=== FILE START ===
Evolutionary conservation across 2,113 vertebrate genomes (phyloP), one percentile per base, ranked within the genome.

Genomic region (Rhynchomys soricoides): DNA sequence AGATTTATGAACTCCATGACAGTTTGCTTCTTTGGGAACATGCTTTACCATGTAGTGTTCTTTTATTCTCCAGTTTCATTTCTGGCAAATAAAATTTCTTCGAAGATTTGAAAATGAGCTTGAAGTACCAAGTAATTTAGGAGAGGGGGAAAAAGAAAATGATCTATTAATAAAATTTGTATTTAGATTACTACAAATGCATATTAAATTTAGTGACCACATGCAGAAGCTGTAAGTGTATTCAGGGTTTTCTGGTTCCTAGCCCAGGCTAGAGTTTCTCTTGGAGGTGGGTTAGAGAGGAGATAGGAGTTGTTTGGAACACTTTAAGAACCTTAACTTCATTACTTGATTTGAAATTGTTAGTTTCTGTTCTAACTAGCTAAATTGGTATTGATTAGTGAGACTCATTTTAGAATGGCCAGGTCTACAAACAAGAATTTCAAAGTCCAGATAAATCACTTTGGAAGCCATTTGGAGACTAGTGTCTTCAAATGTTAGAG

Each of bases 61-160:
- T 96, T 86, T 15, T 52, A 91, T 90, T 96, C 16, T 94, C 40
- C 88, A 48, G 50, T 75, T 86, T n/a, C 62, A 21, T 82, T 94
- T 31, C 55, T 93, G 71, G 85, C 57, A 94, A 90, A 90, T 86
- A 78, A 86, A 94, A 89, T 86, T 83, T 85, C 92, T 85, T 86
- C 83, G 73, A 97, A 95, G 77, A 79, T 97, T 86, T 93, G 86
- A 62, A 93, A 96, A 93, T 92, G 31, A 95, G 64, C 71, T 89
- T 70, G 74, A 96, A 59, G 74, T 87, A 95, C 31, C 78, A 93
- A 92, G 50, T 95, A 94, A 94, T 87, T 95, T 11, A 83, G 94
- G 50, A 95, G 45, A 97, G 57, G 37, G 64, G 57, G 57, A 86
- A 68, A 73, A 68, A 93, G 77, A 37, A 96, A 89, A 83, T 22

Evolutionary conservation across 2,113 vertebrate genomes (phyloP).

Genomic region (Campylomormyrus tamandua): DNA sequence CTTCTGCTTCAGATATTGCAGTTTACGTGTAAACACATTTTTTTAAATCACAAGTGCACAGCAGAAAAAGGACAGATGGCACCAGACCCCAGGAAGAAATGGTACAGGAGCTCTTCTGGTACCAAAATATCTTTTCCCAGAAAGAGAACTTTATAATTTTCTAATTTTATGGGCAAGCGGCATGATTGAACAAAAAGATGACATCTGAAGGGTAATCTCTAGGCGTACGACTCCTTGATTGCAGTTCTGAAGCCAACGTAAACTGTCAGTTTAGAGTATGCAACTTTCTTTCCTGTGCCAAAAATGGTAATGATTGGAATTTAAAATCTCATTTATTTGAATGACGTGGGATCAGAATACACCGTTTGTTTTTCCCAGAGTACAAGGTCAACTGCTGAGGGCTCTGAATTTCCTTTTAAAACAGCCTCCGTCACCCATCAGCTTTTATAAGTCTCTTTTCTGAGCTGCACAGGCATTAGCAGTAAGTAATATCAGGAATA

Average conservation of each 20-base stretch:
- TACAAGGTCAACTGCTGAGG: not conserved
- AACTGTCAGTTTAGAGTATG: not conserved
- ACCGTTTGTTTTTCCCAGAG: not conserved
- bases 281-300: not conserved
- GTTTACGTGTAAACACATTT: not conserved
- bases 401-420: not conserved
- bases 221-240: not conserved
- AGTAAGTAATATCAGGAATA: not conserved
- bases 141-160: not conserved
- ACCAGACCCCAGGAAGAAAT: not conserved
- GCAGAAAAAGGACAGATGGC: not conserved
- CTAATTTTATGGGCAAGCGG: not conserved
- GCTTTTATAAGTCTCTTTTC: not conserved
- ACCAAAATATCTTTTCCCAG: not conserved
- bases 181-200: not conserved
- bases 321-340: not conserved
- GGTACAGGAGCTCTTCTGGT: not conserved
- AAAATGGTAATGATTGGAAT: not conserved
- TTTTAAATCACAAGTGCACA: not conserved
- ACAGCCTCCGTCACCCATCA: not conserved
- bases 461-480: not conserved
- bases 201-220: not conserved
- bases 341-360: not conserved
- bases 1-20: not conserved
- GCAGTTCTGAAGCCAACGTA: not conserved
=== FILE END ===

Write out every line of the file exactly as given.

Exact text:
Evolutionary conservation across 2,113 vertebrate genomes (phyloP), one percentile per base, ranked within the genome.

Genomic region (Rhynchomys soricoides): DNA sequence AGATTTATGAACTCCATGACAGTTTGCTTCTTTGGGAACATGCTTTACCATGTAGTGTTCTTTTATTCTCCAGTTTCATTTCTGGCAAATAAAATTTCTTCGAAGATTTGAAAATGAGCTTGAAGTACCAAGTAATTTAGGAGAGGGGGAAAAAGAAAATGATCTATTAATAAAATTTGTATTTAGATTACTACAAATGCATATTAAATTTAGTGACCACATGCAGAAGCTGTAAGTGTATTCAGGGTTTTCTGGTTCCTAGCCCAGGCTAGAGTTTCTCTTGGAGGTGGGTTAGAGAGGAGATAGGAGTTGTTTGGAACACTTTAAGAACCTTAACTTCATTACTTGATTTGAAATTGTTAGTTTCTGTTCTAACTAGCTAAATTGGTATTGATTAGTGAGACTCATTTTAGAATGGCCAGGTCTACAAACAAGAATTTCAAAGTCCAGATAAATCACTTTGGAAGCCATTTGGAGACTAGTGTCTTCAAATGTTAGAG

Each of bases 61-160:
- T 96, T 86, T 15, T 52, A 91, T 90, T 96, C 16, T 94, C 40
- C 88, A 48, G 50, T 75, T 86, T n/a, C 62, A 21, T 82, T 94
- T 31, C 55, T 93, G 71, G 85, C 57, A 94, A 90, A 90, T 86
- A 78, A 86, A 94, A 89, T 86, T 83, T 85, C 92, T 85, T 86
- C 83, G 73, A 97, A 95, G 77, A 79, T 97, T 86, T 93, G 86
- A 62, A 93, A 96, A 93, T 92, G 31, A 95, G 64, C 71, T 89
- T 70, G 74, A 96, A 59, G 74, T 87, A 95, C 31, C 78, A 93
- A 92, G 50, T 95, A 94, A 94, T 87, T 95, T 11, A 83, G 94
- G 50, A 95, G 45, A 97, G 57, G 37, G 64, G 57, G 57, A 86
- A 68, A 73, A 68, A 93, G 77, A 37, A 96, A 89, A 83, T 22

Evolutionary conservation across 2,113 vertebrate genomes (phyloP).

Genomic region (Campylomormyrus tamandua): DNA sequence CTTCTGCTTCAGATATTGCAGTTTACGTGTAAACACATTTTTTTAAATCACAAGTGCACAGCAGAAAAAGGACAGATGGCACCAGACCCCAGGAAGAAATGGTACAGGAGCTCTTCTGGTACCAAAATATCTTTTCCCAGAAAGAGAACTTTATAATTTTCTAATTTTATGGGCAAGCGGCATGATTGAACAAAAAGATGACATCTGAAGGGTAATCTCTAGGCGTACGACTCCTTGATTGCAGTTCTGAAGCCAACGTAAACTGTCAGTTTAGAGTATGCAACTTTCTTTCCTGTGCCAAAAATGGTAATGATTGGAATTTAAAATCTCATTTATTTGAATGACGTGGGATCAGAATACACCGTTTGTTTTTCCCAGAGTACAAGGTCAACTGCTGAGGGCTCTGAATTTCCTTTTAAAACAGCCTCCGTCACCCATCAGCTTTTATAAGTCTCTTTTCTGAGCTGCACAGGCATTAGCAGTAAGTAATATCAGGAATA

Average conservation of each 20-base stretch:
- TACAAGGTCAACTGCTGAGG: not conserved
- AACTGTCAGTTTAGAGTATG: not conserved
- ACCGTTTGTTTTTCCCAGAG: not conserved
- bases 281-300: not conserved
- GTTTACGTGTAAACACATTT: not conserved
- bases 401-420: not conserved
- bases 221-240: not conserved
- AGTAAGTAATATCAGGAATA: not conserved
- bases 141-160: not conserved
- ACCAGACCCCAGGAAGAAAT: not conserved
- GCAGAAAAAGGACAGATGGC: not conserved
- CTAATTTTATGGGCAAGCGG: not conserved
- GCTTTTATAAGTCTCTTTTC: not conserved
- ACCAAAATATCTTTTCCCAG: not conserved
- bases 181-200: not conserved
- bases 321-340: not conserved
- GGTACAGGAGCTCTTCTGGT: not conserved
- AAAATGGTAATGATTGGAAT: not conserved
- TTTTAAATCACAAGTGCACA: not conserved
- ACAGCCTCCGTCACCCATCA: not conserved
- bases 461-480: not conserved
- bases 201-220: not conserved
- bases 341-360: not conserved
- bases 1-20: not conserved
- GCAGTTCTGAAGCCAACGTA: not conserved